American Samizdat

Wednesday, December 13, 2006. *
In 2004 a Florida jury convicted Richard Paey of drug trafficking involving at least 28 grams of the narcotic painkiller oxycodone, which carries a mandatory minimum sentence of 25 years. But there was no evidence that Paey, who has suffered from severe chronic pain for two decades, planned to do anything with the pain reliever except relieve his pain. And since he was taking Percocet, a combination of oxycodone and acetaminophen, the over-the-counter analgesic accounted for 98 percent of the weight used to calculate his sentence.

This penalty is both cruel and unusual; first-time offenders charged with unauthorized possession of prescription drugs typically get probation. But last week Florida's 2nd District Court of Appeal ruled that Paey's punishment is not "grossly disproportionate" enough to be considered "cruel and unusual" under the Eighth Amendment or even "cruel or unusual" under the state constitution. The court nevertheless made the rare gesture of urging Paey to seek clemency from the governor, who can commute his sentence to time served (three years) and should do so as a matter of basic decency.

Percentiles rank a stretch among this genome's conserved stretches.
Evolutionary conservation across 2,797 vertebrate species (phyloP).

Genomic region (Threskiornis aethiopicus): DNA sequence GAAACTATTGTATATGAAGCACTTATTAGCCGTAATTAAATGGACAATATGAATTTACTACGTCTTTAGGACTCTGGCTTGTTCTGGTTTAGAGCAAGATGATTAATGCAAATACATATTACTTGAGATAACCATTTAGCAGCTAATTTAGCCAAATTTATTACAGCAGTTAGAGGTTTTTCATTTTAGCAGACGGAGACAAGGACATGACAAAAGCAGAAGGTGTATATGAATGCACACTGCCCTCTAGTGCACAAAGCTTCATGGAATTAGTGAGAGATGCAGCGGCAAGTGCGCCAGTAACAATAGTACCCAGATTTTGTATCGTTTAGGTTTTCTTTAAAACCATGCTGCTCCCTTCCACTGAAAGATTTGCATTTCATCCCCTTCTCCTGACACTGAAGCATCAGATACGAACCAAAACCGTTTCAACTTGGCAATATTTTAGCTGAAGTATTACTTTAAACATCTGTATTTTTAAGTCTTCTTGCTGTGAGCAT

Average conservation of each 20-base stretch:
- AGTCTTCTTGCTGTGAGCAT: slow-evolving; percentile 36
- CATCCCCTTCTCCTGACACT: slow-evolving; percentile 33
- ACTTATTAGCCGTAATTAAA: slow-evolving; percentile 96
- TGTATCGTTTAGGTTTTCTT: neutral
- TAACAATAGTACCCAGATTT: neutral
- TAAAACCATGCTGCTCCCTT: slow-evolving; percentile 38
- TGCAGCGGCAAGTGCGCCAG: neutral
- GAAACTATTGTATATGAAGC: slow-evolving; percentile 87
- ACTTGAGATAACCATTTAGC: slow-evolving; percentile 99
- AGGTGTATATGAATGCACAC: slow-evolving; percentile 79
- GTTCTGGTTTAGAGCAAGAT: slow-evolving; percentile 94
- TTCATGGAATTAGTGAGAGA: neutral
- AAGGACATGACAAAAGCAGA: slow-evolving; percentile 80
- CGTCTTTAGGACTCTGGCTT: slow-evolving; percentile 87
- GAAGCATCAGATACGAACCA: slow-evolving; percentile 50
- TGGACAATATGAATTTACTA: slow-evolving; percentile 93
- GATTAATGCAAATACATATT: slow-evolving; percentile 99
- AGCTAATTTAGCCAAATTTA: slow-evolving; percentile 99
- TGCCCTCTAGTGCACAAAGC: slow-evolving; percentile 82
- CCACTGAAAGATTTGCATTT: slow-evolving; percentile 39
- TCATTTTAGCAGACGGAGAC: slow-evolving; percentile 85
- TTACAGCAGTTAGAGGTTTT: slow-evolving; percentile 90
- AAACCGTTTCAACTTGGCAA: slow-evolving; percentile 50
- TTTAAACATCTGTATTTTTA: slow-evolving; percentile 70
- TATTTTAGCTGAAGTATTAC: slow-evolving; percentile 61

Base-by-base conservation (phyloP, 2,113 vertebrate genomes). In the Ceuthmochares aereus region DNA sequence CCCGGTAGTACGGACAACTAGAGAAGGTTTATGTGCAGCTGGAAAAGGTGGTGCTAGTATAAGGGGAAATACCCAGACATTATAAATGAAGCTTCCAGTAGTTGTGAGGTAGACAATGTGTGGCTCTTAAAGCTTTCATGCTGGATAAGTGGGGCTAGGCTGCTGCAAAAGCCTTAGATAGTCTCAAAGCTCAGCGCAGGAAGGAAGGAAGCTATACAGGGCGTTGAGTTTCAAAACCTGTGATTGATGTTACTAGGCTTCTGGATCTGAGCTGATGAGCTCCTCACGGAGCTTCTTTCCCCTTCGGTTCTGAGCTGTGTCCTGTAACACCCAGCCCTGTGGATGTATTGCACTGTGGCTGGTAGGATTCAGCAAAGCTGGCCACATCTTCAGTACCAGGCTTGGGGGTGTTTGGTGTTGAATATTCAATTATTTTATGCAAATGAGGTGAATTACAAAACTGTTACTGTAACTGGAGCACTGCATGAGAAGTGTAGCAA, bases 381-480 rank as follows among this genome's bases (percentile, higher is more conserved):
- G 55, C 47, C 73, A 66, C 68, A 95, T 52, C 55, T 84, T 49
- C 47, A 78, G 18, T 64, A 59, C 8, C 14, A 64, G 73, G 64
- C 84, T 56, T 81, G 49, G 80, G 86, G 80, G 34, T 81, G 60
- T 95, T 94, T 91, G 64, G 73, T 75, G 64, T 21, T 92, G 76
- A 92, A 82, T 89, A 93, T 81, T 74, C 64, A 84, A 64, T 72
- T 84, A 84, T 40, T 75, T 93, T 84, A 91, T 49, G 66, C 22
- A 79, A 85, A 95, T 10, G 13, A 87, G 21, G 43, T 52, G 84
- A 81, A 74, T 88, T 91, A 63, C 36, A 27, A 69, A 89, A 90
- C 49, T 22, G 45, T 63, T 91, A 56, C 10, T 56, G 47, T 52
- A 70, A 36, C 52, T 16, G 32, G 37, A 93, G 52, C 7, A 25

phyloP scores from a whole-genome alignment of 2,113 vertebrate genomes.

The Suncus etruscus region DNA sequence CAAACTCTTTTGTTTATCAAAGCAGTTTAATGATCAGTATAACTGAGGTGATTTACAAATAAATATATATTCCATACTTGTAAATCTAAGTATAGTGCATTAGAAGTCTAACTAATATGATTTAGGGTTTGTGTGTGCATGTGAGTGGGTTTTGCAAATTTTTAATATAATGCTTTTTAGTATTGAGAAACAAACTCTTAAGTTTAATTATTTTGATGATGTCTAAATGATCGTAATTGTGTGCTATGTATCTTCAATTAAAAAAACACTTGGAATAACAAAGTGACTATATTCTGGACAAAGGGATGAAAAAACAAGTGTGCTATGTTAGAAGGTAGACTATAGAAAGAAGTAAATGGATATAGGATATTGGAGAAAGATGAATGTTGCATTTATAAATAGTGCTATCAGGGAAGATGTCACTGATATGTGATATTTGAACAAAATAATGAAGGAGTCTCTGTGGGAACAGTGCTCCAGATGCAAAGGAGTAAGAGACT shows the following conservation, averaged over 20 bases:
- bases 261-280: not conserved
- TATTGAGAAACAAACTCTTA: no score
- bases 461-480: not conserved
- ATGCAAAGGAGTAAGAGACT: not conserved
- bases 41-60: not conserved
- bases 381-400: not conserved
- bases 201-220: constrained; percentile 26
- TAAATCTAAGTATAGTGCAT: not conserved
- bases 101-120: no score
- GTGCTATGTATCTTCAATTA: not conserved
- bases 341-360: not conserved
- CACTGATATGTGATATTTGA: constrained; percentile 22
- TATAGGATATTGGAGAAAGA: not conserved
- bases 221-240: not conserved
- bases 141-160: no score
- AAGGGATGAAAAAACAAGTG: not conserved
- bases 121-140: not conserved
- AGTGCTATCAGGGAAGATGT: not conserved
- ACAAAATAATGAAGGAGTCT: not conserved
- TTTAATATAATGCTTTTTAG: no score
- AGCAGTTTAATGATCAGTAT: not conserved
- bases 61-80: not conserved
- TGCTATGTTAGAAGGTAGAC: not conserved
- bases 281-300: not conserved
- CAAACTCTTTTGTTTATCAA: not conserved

Today Paey, a father of three who has multiple sclerosis and uses a wheelchair, receives morphine from a pump prescribed by a prison doctor. The drugs that led to his arrest in 1997 were the same ones his New Jersey doctor, Stephen Nurkiewicz, prescribed for the severe back pain that resulted from a 1985 car crash and the unsuccessful surgeries that followed: Percocet, the painkiller Lortab, and the muscle relaxant Valium.

[Article continues at link.]
posted by Trevor Blake at 8:00 AM
Post a Comment

Site Meter

Creative Commons License